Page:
Book Value Per Share (BVPS) - Meaning & Formula | Espresso

What Is Book Value Per Share: How Essential is it?

As an investor, you may have different criteria for selecting stocks. One such parameter some novice investors may use is choosing a stock based on the BVPS (book value per share). If you are not familiar with this concept, take a look at what it means and if it can be a helpful parameter for picking a stock. So, what exactly is book value per share?

Published on 27 January 2022

Meaning of Book Value Per Share

As the name suggests, the BVPS or book value per share is the individual value of every share in a listed company. When investors are looking for undervalued stocks that may have good growth potential, they turn to the book value per share, which helps them identify the value of the required stock. Stocks are undervalued if their book value per share is higher than their current stock price in the market.

To calculate the book value per share, the assets of the company are totalled. All the liabilities, debt as well as the liquidation price of the preferred stock are subtracted, and the resultant figure is to be divided by the common stock’s outstanding shares. Thus, the formula is as given below:

BVPS = (total shareholders’ equity – preferred equity) / total number of outstanding common shares

But do all investors depend on the book value per share for seeking out stocks? The answer is yes and no. Investors who lean towards a value-first approach mainly rely on the BVPS to identify their stock value while other investors may look at the BVPS along with many other factors such as the company’s financials.
Also Read: What are Cumulative Preferences Shares?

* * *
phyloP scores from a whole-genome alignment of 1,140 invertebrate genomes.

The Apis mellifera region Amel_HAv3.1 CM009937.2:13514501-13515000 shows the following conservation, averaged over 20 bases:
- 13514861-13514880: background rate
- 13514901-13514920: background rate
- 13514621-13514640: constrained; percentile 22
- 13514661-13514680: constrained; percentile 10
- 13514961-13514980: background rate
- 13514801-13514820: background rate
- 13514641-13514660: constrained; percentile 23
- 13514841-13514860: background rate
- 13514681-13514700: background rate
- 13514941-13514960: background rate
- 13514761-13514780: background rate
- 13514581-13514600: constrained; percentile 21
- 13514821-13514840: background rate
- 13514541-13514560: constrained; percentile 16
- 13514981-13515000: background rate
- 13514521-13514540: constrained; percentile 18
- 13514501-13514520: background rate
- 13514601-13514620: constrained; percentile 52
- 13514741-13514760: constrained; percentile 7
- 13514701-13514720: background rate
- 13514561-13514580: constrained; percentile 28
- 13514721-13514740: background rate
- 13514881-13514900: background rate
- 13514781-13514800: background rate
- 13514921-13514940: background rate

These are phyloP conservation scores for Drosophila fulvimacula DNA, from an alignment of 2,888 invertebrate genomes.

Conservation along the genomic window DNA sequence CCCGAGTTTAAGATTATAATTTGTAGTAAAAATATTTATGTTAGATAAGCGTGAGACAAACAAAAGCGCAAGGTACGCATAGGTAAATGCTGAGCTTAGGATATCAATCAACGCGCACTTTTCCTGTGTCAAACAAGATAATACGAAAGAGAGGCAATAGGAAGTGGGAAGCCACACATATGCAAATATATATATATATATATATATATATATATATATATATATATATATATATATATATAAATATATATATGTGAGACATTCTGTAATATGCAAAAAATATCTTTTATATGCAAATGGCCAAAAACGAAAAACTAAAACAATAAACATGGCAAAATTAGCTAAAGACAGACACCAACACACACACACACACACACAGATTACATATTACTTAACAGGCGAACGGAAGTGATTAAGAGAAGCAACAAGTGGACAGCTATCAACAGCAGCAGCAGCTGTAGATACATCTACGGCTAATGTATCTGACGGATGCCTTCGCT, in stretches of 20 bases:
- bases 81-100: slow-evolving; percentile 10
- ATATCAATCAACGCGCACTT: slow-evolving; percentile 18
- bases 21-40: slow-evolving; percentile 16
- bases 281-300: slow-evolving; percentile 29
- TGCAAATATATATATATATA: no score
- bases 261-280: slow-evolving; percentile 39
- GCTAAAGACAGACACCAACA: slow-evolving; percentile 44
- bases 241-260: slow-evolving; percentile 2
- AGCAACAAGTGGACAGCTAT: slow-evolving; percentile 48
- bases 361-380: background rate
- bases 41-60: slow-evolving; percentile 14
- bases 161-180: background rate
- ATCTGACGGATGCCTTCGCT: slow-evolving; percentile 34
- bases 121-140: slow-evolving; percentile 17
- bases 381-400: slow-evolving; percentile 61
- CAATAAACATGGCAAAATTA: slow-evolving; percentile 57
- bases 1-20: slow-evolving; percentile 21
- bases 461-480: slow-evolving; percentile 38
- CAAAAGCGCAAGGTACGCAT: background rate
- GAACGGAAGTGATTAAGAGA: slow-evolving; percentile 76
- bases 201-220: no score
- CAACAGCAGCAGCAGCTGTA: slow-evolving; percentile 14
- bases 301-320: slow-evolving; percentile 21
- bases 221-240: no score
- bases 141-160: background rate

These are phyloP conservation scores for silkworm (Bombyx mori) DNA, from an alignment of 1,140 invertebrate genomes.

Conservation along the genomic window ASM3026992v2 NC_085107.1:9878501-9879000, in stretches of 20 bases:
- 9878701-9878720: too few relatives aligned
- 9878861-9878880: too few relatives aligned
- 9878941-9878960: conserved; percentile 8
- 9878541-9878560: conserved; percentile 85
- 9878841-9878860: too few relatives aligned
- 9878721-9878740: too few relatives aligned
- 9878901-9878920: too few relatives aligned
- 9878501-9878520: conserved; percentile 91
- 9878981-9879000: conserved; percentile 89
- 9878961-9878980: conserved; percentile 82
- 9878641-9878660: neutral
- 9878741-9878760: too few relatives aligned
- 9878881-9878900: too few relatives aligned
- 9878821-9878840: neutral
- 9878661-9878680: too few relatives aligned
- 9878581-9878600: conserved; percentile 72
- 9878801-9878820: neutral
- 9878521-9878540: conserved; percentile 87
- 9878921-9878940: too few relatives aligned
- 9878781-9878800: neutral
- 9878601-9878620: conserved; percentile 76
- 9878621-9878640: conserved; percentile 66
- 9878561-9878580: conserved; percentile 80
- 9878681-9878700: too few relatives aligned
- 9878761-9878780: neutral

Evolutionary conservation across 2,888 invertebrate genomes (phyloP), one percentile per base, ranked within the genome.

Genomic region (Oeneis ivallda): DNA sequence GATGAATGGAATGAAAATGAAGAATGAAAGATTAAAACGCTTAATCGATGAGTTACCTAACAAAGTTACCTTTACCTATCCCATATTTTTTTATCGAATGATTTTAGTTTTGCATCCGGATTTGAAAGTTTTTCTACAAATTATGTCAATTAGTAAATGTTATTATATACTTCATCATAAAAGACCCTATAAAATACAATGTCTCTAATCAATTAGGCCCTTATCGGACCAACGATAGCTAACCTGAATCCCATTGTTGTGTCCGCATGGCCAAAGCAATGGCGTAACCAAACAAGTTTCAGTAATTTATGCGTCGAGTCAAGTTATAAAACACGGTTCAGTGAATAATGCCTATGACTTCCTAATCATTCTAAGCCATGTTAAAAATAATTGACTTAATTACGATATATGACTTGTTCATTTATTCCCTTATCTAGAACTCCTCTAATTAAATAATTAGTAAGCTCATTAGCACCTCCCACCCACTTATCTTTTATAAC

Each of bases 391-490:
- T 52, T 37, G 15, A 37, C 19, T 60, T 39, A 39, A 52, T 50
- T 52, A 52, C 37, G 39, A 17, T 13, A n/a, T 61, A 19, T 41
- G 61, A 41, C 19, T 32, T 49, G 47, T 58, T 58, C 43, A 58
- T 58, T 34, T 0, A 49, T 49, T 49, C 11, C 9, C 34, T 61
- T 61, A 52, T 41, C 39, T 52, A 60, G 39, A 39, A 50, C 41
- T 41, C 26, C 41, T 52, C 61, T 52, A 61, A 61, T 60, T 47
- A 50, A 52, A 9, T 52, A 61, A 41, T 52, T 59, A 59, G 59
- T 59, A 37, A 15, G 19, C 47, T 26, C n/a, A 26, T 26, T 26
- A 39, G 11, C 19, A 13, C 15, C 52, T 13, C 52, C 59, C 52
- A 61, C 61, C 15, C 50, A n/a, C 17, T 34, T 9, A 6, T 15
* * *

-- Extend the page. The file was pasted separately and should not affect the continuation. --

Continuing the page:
Relevance of BVPS in the Share Market

BVPS in the share market plays a role in stock assessment. If you want to understand how important the book value per share is in the share market, here are a few things you should keep in mind.

The BVPS is important for value investors who seek a discount on the stock and are, therefore, reliant on the BVPS to come to the real value of the stock. For example, if a company’s stock is trading below its book value, value investors can choose the shares available at a price lower than the stock’s value.

The book value of a share should not be confused with its market value. While the BVPS is an important parameter to evaluate a stock, it is relevant from the accounting perspective and may not reflect the market value of the company. The C-level management of the company decides what accounting model would be suitable for calculating the book value of their share.

However, an investor can use the book value and the market value to figure out if the market is bullish or bearish. So, if the market value of the company is more robust than the book value, the market signifies a bullish trend, while if the scenario is the other way round or if the book value and market value are closer, it signifies a bearish trend.

Mainly conservative investors look at the book value per share to measure the stock’s value. But if a company sells all its assets and pays up all its debts, its value will be identified only by the book value. In this sense, the book value is the most traditional way of measuring a stock’s potential value compared to other stock valuation methods such as the company’s financials, where the future growth and earnings estimates are also considered.


To conclude, it can be said that the BVPS can help value investors get an actual view of a company’s value in equity. And the reason the book value is so important for them is that it helps them identify if the stock is undervalued, which opens up a potential investment opportunity.

Chandresh Khona
Team Espresso

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